(Closed) Do you feed your cat/dog raw?

posted 6 years ago in Pets
  • poll: Do you feed your babies a raw diet?
    Yes! Raw all the way!! : (7 votes)
    5 %
    Sometimes/Occasionally. As a treat or a special meal. : (19 votes)
    14 %
    Mixed with their daily wet/dry food. : (10 votes)
    7 %
    No. I don't have enough knowledge but I am interested in learning. : (17 votes)
    13 %
    No. I don't have to time, energy and resources to make this commitment. : (34 votes)
    25 %
    No. I feed kibble and it's fine. : (47 votes)
    35 %
  • Post # 3
    Member
    3175 posts
    Sugar bee
    • Wedding: May 2012

    Awesome, thanks for sharing!

    We don’t have a dog yet, as we’re waiting until we move out of our apartment into a house. When we get one, I’m 100% planning on feeding him/her raw. Dogs are natural carnivores, and commercial dog food has tons of unnecessary fillers in it. 

    Post # 4
    Member
    7293 posts
    Busy Beekeeper
    • Wedding: October 2011

    Yup we feed our German Shepherd dog mostly raw and occasionally supplement with a grain free dry food . It makes him the happiest dog on the planet 😉 I also try to avoid most chicken since chickens are fed grains/corn, which continues the problem.

    Lamb, bison, beef, salmon, tripe, et etc

    Post # 5
    Member
    216 posts
    Helper bee
    • Wedding: June 2012

    As a veterinarian, I feel I must respond to your post. My schooling DID include 2 in-depth nutrition classes, so your claim that veterinarians do not receive adequate training in nutrition is unfounded. These classes were UNBIASED by pet food manufacturers and taught by veterinarians BOARD-CERTIFIED in clinical nutrition.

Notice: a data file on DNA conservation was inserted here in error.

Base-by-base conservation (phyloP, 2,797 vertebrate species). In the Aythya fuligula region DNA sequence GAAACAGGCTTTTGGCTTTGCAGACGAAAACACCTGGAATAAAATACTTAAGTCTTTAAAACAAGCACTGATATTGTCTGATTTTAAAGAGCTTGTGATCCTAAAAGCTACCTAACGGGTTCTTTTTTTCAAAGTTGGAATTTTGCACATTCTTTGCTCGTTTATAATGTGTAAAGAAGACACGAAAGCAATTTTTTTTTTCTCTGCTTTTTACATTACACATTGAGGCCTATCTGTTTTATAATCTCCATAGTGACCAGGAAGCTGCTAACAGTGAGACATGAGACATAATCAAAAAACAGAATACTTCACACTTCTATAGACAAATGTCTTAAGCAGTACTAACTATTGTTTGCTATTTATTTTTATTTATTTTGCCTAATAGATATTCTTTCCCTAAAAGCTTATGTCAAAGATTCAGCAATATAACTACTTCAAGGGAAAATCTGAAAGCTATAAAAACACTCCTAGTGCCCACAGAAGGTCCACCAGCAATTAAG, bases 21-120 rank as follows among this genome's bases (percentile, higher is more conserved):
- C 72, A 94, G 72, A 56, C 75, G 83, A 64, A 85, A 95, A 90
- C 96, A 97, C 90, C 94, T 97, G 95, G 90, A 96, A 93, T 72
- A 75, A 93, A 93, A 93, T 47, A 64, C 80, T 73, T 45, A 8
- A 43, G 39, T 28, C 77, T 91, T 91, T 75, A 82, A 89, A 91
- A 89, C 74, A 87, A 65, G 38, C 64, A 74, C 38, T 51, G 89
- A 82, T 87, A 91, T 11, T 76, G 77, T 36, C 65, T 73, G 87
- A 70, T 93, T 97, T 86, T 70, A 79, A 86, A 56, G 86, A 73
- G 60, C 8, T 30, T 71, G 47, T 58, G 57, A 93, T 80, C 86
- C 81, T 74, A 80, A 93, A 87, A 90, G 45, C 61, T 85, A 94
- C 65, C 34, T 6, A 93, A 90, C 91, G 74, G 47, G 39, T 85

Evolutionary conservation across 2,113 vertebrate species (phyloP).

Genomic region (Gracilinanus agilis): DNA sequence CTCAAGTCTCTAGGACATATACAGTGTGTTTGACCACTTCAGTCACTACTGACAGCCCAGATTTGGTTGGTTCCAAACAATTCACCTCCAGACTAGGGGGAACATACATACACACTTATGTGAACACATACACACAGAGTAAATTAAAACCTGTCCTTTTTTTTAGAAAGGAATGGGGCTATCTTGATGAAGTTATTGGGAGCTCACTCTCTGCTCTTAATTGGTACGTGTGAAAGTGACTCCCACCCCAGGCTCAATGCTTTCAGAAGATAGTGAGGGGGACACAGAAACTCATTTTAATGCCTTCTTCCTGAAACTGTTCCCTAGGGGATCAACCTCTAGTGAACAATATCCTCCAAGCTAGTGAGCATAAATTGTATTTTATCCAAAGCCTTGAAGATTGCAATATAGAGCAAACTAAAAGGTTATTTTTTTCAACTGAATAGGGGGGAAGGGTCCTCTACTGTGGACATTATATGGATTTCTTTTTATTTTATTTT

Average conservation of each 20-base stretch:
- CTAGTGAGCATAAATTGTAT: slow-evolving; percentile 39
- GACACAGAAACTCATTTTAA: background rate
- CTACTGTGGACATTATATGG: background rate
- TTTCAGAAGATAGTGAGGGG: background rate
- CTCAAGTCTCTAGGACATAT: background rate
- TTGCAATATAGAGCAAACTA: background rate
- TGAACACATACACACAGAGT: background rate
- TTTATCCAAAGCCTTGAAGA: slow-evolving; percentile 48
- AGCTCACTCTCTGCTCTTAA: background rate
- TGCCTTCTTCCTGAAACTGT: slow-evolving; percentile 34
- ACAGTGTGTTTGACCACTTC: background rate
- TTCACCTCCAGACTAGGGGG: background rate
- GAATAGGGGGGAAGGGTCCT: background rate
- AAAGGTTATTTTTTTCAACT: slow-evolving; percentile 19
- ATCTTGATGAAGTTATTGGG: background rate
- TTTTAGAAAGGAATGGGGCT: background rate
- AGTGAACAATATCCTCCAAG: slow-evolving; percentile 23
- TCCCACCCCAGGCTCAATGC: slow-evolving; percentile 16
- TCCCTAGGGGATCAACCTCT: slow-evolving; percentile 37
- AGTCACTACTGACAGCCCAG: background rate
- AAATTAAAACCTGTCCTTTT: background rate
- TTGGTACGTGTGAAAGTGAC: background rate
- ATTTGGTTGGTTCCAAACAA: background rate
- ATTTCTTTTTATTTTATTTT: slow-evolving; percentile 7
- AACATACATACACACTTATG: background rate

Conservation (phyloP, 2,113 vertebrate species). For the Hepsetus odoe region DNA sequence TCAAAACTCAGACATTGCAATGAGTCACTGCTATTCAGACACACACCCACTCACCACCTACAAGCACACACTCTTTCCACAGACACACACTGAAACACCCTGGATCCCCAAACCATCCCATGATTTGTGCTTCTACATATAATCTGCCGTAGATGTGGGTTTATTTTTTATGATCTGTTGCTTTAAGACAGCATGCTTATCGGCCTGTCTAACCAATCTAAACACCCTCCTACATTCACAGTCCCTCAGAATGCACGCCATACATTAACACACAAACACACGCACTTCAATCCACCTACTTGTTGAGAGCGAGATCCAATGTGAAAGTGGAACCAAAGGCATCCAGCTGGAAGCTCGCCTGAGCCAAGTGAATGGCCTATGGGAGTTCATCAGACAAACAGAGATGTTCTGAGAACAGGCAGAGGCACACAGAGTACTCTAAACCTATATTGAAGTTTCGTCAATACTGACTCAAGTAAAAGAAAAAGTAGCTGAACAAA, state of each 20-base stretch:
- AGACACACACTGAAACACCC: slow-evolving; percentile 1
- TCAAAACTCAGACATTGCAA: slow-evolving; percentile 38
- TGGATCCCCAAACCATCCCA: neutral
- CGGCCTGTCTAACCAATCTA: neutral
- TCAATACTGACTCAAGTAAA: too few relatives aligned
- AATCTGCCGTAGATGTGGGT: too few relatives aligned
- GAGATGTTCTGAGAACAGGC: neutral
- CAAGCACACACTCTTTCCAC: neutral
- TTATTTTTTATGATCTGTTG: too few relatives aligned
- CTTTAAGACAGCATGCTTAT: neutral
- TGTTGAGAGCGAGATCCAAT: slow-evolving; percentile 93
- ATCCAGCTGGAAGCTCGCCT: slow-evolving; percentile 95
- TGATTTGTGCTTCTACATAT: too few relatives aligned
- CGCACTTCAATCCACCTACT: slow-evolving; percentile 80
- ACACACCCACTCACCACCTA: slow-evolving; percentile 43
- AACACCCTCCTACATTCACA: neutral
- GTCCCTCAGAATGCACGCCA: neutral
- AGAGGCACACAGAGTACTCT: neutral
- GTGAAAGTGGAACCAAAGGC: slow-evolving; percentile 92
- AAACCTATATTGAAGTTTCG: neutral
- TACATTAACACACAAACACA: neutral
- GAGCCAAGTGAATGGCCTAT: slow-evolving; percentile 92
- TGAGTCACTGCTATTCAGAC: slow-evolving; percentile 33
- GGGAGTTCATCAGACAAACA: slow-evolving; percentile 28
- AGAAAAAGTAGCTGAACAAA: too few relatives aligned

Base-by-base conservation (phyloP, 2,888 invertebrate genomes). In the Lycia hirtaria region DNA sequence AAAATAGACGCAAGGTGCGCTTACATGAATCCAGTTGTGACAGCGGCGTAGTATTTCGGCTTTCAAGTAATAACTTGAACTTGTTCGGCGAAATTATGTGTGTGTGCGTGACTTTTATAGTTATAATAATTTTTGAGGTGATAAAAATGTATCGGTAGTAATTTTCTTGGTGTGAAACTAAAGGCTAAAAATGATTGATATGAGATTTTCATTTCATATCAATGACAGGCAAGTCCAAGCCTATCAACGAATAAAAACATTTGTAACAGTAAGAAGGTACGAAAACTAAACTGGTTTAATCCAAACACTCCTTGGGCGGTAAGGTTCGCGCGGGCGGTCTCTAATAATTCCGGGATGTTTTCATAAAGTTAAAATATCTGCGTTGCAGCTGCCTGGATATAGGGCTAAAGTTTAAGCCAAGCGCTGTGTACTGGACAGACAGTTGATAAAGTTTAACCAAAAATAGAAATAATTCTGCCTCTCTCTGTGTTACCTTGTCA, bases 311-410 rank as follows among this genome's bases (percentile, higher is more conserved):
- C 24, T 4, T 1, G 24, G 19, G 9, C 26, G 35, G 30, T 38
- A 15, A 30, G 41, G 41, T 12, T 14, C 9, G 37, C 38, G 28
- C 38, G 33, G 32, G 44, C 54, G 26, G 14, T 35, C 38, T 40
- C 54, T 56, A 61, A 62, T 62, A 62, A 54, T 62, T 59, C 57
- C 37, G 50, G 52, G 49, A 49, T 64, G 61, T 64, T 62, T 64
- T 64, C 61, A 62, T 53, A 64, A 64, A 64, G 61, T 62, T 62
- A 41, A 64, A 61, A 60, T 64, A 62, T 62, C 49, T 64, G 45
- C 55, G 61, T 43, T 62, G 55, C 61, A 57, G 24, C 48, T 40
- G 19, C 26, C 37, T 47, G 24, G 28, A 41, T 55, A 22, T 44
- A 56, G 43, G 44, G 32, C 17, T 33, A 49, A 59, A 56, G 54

While it is true that cats are carnivores, dogs are actually omnivores. Our common household pets do not have the same requirements as their outdoor ancestors and comparing the nutritional needs of a domestic companion dog to its ancestral wolf ancestor is not necessarily an appropriate thing to do.

    Different nutrients are available in different quantities and qualities from various ingredients in food. Recent studies in scientific journals have been published suggesting that cats fed raw diets are at risk of becoming deficient in taurine, an essential amino acid required for heart and vision health. Just because these raw diets ARE highly digestible, does not mean nutrients are ABSORBED adequately (i.e. lost in fecal material). It is not yet understood why these raw diets caused a taurine deficiency and I imagine research is underway to further investigate this phenomenon (may be due to bacteria or enzymes present in raw meat breaking down or altering essential amino acids into forms that aren’t able to be absorbed properly).

    A bigger concern, especially for a high percentage of the readers and posters on wedding bee is the PUBLIC SAFETY RISKS of feeding a raw diet. Pregnant women and children, in particular are HIGHLY at risk of contracting food-borne illness such as Salmonella and E. coli O157H7 from animals fed raw diets. NUMEROUS studies have shown that animals consuming raw diets (up to 80% in some studies) shed Salmonella in their fecal material. Studies have examined home cleaning practices and found that it is very difficult to adequately sterilize/clean pet food bowls that have been used to serve raw diets. As a veterinarian who talks to families EVERY DAY of my job, I CANNOT advocate exposing pregnant women, young children or anyone else in the household to Salmonella and E. coli. It truly is a public safety risk…and studies have documented TRANSMISSION of bacteria from animals fed raw-diets to people (they looked down to the molecular level to ID the specific strains found in both the diet and the infected person). There are discussions ALL the time on wedding bee about what foods to avoid while pregnant….this is really no different.

    If anyone wants links to these journal articles, I’m happy to provide them.

    mtrl01, DVM

    Post # 6
    Member
    13099 posts
    Honey Beekeeper
    • Wedding: July 2010

    I don’t have the time, energy, or resourses to commit to raw feeding.  I instead feed my dog high quality dog food where meat (not meat meal or corn) is the first ingredient.  It also has no artificial flavors, colors, or preservatives.